Foo Fest 2013: Dylan Sevey and The Gentlemen
| An Interview with Dylan Sevey of Dylan Sevey and The Gentlemen |
About two years ago, a friend of mine—Dan Swain—was recording an EP, and he needed a band to back him up. So, originally the band was Dan Swain and the Gentlemen. Since Dan also played the drums, he and I eventually started switching off. Then, Dan had to leave the band, but the rest of us wanted to keep the group going. And Dan was kind enough to let us keep “The Gentlemen” as part of the band name.
What other projects have you and The Gentlemen been involved with in the past, and what is your background as musicians?
Our keyboardist, Brendan Moore, is a jazz musician, so he pulls a lot of that in. I love old blues, folk, country… The first band I was ever in was called the Angry Dishwashers—that was in the eighth grade—and I still have a cassette tape somewhere that we recorded; I guess I would call it amateurish alternative rock. Then, near the end of high school, David Ponte [lead guitarist of The Gentlemen] and I were in a band called The Overtones. Dave has been one of my best friends since the sixth grade, and we had always wanted to form a blues-rock, Allman Brothers-style band. David started playing guitar when he was 13, but he never played for anyone until high school, and by then he could just shred. We did that for a year and a half, and then Brendan and I were in a band called Milkbread, which played at Foo Fest last year.
What other artists have influenced you, and how would you describe the sound of your band?
For the most part, everyone in the band is on the same page in terms of musical influences. We all love the classic rock stuff: the Beatles, Led Zeppelin, Tom Petty, The Band, Bob Dylan … All of us are into a lot of diverse groups—and we really love groups that are diverse with their sound. Wilco is a huge influence, and they’ll go from a super gentle folk song to a crazy experimental freakout over the course of one album. That’s our goal: to be able to play everything from hard-hitting blues to Waylon Jennings-style country.
We do primarily three genres: blues, folk, and rock. People will come up to talk to us after shows, and they’ll tell us that they love one genre we do and that we should just focus on that. But we don’t want to pigeonhole ourselves. Between those three genres, you can do almost anything, and we want to be capable of doing whatever genre as long as it sounds good and sounds like us, like our band. I don’t think being diverse means you don’t have a sound; I think being diverse is a sound. We know what we want to sound like, but we thrive on a challenge. If someone says, “Oh you can’t do that,” then we immediately want to prove them wrong.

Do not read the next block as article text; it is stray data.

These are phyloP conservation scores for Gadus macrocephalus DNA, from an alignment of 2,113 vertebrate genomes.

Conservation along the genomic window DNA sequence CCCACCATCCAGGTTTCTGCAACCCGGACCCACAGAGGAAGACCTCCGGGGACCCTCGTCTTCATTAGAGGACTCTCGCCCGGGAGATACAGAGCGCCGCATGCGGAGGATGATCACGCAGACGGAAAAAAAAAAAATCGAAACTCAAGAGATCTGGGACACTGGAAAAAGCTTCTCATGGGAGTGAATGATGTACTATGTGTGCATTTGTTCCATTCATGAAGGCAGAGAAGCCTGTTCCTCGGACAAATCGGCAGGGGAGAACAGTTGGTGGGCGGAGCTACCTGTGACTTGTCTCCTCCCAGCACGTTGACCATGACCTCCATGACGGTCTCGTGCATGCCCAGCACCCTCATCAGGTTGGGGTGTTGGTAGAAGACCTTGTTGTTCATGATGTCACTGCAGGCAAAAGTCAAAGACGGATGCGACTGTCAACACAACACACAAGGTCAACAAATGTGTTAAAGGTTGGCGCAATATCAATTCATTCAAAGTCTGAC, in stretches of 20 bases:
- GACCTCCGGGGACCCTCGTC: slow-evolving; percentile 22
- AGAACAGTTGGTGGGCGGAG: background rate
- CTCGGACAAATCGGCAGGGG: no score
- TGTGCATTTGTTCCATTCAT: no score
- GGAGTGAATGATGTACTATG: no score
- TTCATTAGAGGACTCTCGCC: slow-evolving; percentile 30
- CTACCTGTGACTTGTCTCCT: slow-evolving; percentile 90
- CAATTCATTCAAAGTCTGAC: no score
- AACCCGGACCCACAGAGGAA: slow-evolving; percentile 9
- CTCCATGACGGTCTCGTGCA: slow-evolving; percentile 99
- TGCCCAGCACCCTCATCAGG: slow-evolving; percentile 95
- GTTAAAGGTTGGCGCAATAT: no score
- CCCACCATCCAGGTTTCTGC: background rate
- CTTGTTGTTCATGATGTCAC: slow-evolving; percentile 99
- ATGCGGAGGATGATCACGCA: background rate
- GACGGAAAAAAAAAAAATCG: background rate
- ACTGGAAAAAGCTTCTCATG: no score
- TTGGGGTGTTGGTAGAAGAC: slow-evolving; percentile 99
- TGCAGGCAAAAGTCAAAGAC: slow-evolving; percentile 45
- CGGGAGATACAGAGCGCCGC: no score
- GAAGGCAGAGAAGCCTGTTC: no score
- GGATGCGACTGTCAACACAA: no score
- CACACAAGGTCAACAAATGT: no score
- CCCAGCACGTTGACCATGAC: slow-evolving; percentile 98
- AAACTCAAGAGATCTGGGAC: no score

I don’t think being diverse means you don’t have a sound; I think being diverse is a sound.
We try to push our own limits as much as we can. For instance, we’ve been doing a lot of cover shows. We did a full 1970’s show, a Beatles tribute show, and I set up a show recently at the Columbus Theater on Bob Dylan’s birthday. I was named after Bob Dylan and I’ve seen him live 11 times, so we’ll just say I’m a fan… We did three of his songs: “Visions of Joanna,” “If You’ve Gotta Go, Go Now,” and “Cold Irons Bound.”
What made you want to become a musician?
I went through what any kid goes through. When I was eight years old I heard “The White Album” for the first time, and that was it. Since then, I really haven’t wanted to do anything else—which is fortunate, since I am pretty pathetically incompetent at anything that’s not related to music. I lack simple common sense sometimes. Like, we were just on tour in Tennessee. Well, we were on our way to this important meeting, and I realize that I forgot the CDs. So I go to make this U-turn and just drive into a ditch… Like I said, no common sense.
We recorded the album over the course of three weeks, which is not a whole lot of time. But luckily, we were working with the amazing Chris Piquette, who was able to capture exactly the kind of recording that we wanted. I write songs about real things, emotions, and people… I try not to write about something I don’t know and that doesn’t mean something to me. We don’t have a lot of gimmicks onstage. That stuff can be great, but it’s not us. I love those artists who completely engulf you in the music. Chris helped us get across that same sort of honesty in our recording of Join the Club.